Petronet Eyes 2019 Rescue for Nearly Idle $700 Million LNG Plant

  • Kochi terminal seen operating at 40% of capacity from 2019
  • Co. expects GAIL pipeline to add refinery, fertilizer clients

Petronet LNG Ltd. sees a lifeline arriving for its loss-making Kochi liquefied natural gas import terminal by 2019 after it boosts capacity use fourfold.

The only LNG terminal in southern India is operating at about 10 percent of its 5 million-ton-a-year capacity, according to Finance Director R.K. Garg. Capacity use may increase to 2 million tons annually after a 1,100-kilometer (683 mile) gas pipeline, being built by state-run utility GAIL India Ltd. and connecting consumers such as Mangalore Refinery & Petrochemicals Ltd. is completed by the end of 2018, he said.

“After the pipeline is completed, definitely there will be more demand,” Garg said in New Delhi last week. “It will ensure that there’s not much pain on the Kochi terminal side, if not too much gain.”

The terminal has been mostly idle since its 2013 start as GAIL could not complete its Kochi-Mangalore pipeline because of resistance from land owners. GAIL restarted work after Prime Minister Narendra Modi’s government, which aims to build 15,000 kilometers (9,322 miles) of gas pipelines, prodded provincial governments to resolve the disputes.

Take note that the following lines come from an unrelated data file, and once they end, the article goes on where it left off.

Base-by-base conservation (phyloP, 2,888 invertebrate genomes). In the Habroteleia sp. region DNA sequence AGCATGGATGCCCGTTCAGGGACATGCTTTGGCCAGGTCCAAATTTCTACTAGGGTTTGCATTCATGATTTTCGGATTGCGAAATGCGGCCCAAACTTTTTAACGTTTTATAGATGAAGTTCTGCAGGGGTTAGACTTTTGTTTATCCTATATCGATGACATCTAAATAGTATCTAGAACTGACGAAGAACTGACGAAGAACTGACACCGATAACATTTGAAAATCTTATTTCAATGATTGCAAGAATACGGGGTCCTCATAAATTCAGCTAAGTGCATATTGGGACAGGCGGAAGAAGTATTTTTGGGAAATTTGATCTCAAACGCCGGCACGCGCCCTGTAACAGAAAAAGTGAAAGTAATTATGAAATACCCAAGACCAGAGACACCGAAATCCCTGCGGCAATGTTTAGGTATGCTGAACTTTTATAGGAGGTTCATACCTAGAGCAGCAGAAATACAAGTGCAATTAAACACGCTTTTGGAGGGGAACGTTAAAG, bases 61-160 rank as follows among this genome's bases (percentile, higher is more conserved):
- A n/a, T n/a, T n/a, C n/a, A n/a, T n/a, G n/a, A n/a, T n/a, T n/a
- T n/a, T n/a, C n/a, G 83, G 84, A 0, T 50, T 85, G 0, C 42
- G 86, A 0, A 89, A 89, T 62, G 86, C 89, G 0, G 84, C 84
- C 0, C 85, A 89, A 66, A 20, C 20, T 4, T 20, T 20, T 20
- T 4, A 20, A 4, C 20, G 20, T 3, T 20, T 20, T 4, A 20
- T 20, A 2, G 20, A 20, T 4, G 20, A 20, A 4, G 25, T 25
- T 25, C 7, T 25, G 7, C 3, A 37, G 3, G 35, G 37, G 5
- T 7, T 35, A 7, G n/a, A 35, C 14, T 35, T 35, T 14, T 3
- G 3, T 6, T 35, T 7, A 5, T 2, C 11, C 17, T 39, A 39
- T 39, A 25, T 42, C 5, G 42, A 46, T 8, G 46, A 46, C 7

The stranded plant has been a drag on Petronet profits, which invested 45 billion rupees ($700 million) in building it.

Petronet, India’s biggest importer of the super-chilled fuel, incurred a pretax loss of 2 billion rupees on the terminal in the year ended March 2017, company officials said in a May 10 conference call.

A fourfold jump in demand will help turn the project profitable, according to Dhaval Joshi, an analyst with Emkay Global Financial Services.

The LNG terminal currently has only two local customers -- Bharat Petroleum Corp.’s Kochi refinery and Fertilisers and Chemicals Travancore Ltd. -- restricting imports to one shipment every two months.

The company has also been offering tolling services for traders to cope with the lack of business. “The low utilization forced us to rent out the terminal as a storage and reload facility,” Garg said.

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